What Is an Error, Anyway?

One of the reasons to invest in professional copyediting for your book is to publish a work that is as free of errors as possible. But what is an error, anyway? Who makes the rules, and what is the logic behind them?


Image copyright the More Good Foundation.

Image copyright the More Good Foundation.

There Are No Golden Plates

Here’s a dirty little secret of copyediting: the rules are a lot murkier than you might think. When you hang out your shingle as a copyeditor, you aren’t given a set of golden plates listing all of the indelible rules of the English language. (Cue Book of Mormon soundtrack, which I will not link to for reasons which will become obvious if you search for it.)

Why not? Well, there isn’t such a thing. For one, the English language is an unruly, logically inconsistent beast. For another, the language is constantly changing, throwing out new growths and developing strange side branches.


When Dictionaries Disagree

As an example, let’s look at dictionaries. Spelling should be straightforward, right? Well, sometimes it is, and sometimes it isn’t. Take the word “backup,” which I look up frequently because many authors spell it “back up” or “back-up,” and I can’t seem to get the correct version to stick in my head. Check the word in Merriam-Webster’s Collegiate Dictionary (the standard reference for most copyeditors working in American English), and you see one spelling for the term used as a noun (“backup”) and another spelling for the term used as a verb (“back up”).  There are two different spellings, but the decision about which to use is straightforward:

I decided to back up my computer’s hard drive yesterday. (verb form)

It was a good thing I did because today I had to use the backup to restore a file I accidentally deleted. (noun form)

Here’s a slightly more complicated case. Several weeks ago, I looked up the term “V neck” and was surprised to see it spelled without the hyphen. But Merriam-Webster had spoken, and I entered the term on the style sheet and went on my way. Fast forward a few weeks, and I encountered the word again in a different manuscript. Imagine my surprise (and consternation!) when I checked again, only to find that this time it was listed as “V-neck.” How had I gotten this wrong? 

After some sleuthing, I realized what was going on. The first time I looked up the word, I used Merriam-Webster Unabridged and the second time I used Merriam-Webster Collegiate. When you have an online subscription to the Unabridged, a search that doesn’t turn up anything in the Collegiate will give you results from the Unabridged – and then that version is the one you are searching in unless you change back to the Collegiate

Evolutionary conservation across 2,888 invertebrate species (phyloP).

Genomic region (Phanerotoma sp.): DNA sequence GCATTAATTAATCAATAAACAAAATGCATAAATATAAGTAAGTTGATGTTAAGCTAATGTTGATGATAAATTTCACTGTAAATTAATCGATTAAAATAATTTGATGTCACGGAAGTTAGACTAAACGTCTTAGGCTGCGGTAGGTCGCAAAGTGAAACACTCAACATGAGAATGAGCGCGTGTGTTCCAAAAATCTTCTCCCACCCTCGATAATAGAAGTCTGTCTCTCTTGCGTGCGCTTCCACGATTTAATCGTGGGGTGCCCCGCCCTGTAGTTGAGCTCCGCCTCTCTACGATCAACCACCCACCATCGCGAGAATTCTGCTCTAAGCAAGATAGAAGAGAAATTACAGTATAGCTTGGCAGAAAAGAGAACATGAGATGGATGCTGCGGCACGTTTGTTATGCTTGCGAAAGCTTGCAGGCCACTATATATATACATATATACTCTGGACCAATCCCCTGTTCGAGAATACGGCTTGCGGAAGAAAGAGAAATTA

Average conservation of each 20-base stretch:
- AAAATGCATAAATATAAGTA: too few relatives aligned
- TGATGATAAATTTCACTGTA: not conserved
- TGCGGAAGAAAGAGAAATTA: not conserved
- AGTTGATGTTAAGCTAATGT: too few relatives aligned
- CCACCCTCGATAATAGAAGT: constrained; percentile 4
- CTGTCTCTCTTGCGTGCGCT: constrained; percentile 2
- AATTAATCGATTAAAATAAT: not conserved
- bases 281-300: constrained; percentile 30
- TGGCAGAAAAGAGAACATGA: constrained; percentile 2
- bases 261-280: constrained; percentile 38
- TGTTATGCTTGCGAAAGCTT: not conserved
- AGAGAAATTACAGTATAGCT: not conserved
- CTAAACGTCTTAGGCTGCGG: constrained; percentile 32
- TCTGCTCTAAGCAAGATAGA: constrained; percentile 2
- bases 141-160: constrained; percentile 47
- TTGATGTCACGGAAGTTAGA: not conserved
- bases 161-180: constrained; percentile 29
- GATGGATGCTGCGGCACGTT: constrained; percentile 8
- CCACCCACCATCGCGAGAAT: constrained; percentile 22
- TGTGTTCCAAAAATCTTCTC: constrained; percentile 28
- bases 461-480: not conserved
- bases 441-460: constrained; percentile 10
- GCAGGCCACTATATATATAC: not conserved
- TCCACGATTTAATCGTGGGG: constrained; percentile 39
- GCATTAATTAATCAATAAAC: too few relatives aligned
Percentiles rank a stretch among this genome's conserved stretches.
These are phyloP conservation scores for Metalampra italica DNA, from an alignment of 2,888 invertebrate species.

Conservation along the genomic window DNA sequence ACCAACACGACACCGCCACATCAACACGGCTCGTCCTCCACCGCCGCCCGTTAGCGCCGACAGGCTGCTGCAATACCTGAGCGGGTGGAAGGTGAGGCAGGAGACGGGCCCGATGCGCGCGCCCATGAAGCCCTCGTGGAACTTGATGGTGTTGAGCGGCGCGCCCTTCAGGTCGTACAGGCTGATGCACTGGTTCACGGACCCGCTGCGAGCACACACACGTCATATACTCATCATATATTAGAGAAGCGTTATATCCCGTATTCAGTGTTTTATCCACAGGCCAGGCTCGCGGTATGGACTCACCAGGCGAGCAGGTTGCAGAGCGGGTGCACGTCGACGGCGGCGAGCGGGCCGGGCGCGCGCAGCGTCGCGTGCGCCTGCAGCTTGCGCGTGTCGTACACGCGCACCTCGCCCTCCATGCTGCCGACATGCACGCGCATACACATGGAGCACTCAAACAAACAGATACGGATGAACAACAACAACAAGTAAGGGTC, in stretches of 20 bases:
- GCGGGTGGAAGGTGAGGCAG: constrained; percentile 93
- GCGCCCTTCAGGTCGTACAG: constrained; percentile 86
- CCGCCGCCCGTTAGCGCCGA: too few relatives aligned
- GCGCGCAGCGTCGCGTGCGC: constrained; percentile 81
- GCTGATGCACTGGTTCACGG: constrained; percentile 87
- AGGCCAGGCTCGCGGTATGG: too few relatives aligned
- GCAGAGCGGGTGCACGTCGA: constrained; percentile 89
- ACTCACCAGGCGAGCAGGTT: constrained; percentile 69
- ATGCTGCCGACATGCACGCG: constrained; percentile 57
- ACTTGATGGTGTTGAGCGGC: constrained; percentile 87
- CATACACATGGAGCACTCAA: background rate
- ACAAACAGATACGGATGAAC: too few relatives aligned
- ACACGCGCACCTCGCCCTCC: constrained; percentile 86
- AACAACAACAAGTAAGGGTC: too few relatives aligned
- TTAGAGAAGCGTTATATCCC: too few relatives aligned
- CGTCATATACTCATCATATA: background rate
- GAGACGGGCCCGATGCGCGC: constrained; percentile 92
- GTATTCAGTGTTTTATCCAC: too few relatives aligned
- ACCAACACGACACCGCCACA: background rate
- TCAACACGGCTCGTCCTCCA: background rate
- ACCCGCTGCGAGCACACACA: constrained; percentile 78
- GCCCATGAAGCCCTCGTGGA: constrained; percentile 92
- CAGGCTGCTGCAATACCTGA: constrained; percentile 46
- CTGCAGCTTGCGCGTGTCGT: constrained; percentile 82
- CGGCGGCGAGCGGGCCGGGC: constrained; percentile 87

Is it distressing that two versions of the same dictionary don’t agree? Well, maybe, until you understand that the Collegiate is generally the most recently updated of the two versions. (I do wish Merriam-Webster would provide more clarity about this.) When the two versions disagree, follow the Collegiate. (Or look for clarification in another source, such as Garner’s Modern English Usage.) The meanings and spellings of words are changing all the time: sometime at a glacial pace and sometime much faster. It’s a Herculean task for lexicographers to stay on top of these changes.


When the Style Guide Is not Designed for Fiction

Now let’s take a look at the other authority copyeditors rely on extensively: the Chicago Manual of Style. This exhaustive style guide covers topics as abstruse as the “advent of subtrahends,” but, because it is designed primarily to guide writers and editors of academic nonfiction, it is an imperfect and incomplete style guide for fiction.*

The Chicago editors often admit as much in their witty and illuminating Q&A feature. In response to a question about whether an editor is justified in following an author’s style in leaving out commas when the word “then” joins a compound predicate, the Chicago editors proclaim: “There are various kinds of writing where cleaving to the CMOS rules would suck out all the life and character. There’s no shame in avoiding that.”

An issue I ran up against this week while editing was whether to follow Chicago’s guideline to spell out numbers when they are used in dialogue. (Chicago already recommends spelling out all whole numbers from one to one hundred in any kind of text.) The thinking is that it looks more natural on the page to have a character speak in words rather than in numerals. Here is their example: